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Wed, 3 June 2020

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Hopes of Brexit deal fade as Arlene Foster demands Theresa May changes tack on Irish border

Hopes of Brexit deal fade as Arlene Foster demands Theresa May changes tack on Irish border
5 min read

Theresa May's hopes of striking a Brexit deal by the end of this week are hanging by a thread after Arlene Foster publicly rebuked the Prime Minister's strategy on the Irish border.

Mrs May had said she was "confident" of reaching an agreement with the EU by Friday that sufficient progress had been in the negotiations so far to move onto trade discussions in the New Year.

That was despite her talks with Jean-Claude Juncker ending in deadlock after DUP leader Ms Foster rejected proposals to maintain an invisible border between the Republic and Northern Ireland.

Under the plans - which had been agreed with the Irish government - Northern Ireland would maintain "regulatory alignment" with the Republic and the rest of the EU.

The Prime Minister had planned to return to Brussels as soon as tomorrow in order to finalise an agreement.

But those hopes were dashed after Mrs May failed to hold a planned phone call with Ms Foster - whose 10 MPs prop up the minority Tory government - in a bid to iron out their differences.

Instead, the DUP leader went on television to make clear her frustration - and to accuse the Government of withholding details of their plans at the request of Dublin.

She said: "The text landed with us late Monday morning, now that left is in a very difficult position. We had to look at the text, we had to try and understand what the ramifications of the text was, and when we had a chance to do that we realised that in no way could we sign up to that text because essentially it was making a red line down the Irish Sea.

"There's widespread agreement that we cannot break up the United Kingdom in order to satisfy an Irish government that will not take the bona fides of a statement from our own Prime Minister that nobody wants to see a hard border in Ireland.

"There have been reasons given to us as to why we didn't receive the text until late on. One of those reasons apparently was the Irish government wouldn't allow them to share that text and in many ways I can understand that. The important thing is, once we seen that text, we knew that it would not fly for Northern Ireland or for Scotland because when you start separating parts of the UK out, then it has ramifications in other places as well."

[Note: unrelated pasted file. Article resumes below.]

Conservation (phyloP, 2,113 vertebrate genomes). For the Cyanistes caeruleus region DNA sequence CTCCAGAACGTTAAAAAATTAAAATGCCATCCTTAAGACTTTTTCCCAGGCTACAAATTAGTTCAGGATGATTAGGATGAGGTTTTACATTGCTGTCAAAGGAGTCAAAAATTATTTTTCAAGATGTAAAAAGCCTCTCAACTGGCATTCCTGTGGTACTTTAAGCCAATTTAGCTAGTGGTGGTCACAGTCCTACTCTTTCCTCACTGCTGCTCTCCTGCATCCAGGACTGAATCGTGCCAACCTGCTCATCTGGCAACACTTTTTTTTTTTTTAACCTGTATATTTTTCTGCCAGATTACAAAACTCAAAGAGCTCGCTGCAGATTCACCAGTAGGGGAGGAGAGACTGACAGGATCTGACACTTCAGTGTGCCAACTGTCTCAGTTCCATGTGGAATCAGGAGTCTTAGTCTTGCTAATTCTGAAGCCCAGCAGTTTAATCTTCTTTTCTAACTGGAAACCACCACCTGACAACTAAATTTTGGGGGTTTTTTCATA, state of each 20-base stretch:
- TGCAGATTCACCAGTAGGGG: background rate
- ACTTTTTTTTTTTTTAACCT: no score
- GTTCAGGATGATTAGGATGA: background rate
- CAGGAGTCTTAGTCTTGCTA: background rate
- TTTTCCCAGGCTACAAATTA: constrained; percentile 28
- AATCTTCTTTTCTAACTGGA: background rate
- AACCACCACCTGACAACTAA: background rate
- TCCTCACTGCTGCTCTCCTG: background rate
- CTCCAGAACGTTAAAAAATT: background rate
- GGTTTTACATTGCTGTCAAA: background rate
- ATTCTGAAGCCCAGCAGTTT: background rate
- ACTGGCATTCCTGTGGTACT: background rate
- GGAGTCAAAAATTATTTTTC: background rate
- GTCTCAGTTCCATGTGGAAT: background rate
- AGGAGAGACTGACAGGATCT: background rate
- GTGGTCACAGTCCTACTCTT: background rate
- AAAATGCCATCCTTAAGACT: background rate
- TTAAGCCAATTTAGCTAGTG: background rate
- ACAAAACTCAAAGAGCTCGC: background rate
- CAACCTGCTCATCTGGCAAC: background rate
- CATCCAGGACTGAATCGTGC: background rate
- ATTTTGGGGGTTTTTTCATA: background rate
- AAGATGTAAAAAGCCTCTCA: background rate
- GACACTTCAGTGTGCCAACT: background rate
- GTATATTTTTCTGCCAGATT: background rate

She added: "The Irish prime minister can be as unequivocal as he likes, we are also unequivocal in relation to these matters. This is no surprise to anyone, that I'm a unionist and I want to see the retention of the union for political reasons, but also for economic reasons as well. Our biggest market is with Great Britain. 72% of our goods that leave Belfast port go to Great Britain. Why in heaven's name would I cut off that market to look at a smaller market in the Republic of Ireland?

"We don't want to see a hard border, we want to have good relations with our next door neighbours in the Republic of Ireland, but we are not going to cut ourselves off from the rest of the United Kingdom.

"What is important is we now all have a very clear understanding of where we are. We must have a UK that keeps its integrity both constitutionally and economically as well."

In the Commons today, Brexit Secretary David Davis hinted that the Government wanted all of the UK - not just Northern Ireland - to maintain regulatory alignment with the EU.

He said: "The presumption of the discussion was that everything we talked about applied to the whole United Kingdom.

"Alignment isn’t harmonisation, it isn’t having exactly the same rules. It is sometimes having mutually recognised rules, mutually recognised inspection, all of that sort of thing as well. And that is what we are aiming for."

But a spokesman for the Prime Minister repeatedly refused to confirm that Mr Davis had been speaking on behalf of the Government when he made his remarks.

Meanwhile, former Tory leader and leading eurosceptic Iain Duncan Smith called on the Prime Minister to walk away from the Brexit talks if the EU refuses to reach a deal.

He told the BBC: "I think they have walked away from this process, this is the big difference. My view about this is that Brussels has laid one extra requirement after another. You know this Irish stuff was not at this state some months ago, now it's suddenly become an issue because the Irish for political reasons internally, presidential elections, disputes between two elements of the same party, they suddenly laid this on. 

"The EU, instead of saying to them, pull back for a second, lets deal with this when we get to the trade arrangements which would be logical sense, has actually backed them in this process. I think they have wanted to see whether or not they could push the UK into binding itself in to EU regulations in advance of trade discussions. Now that is intolerable and I think the PM as I say for laudable reasons has bent over backwards to try and help the EU get to that point of trade, but not at any price."

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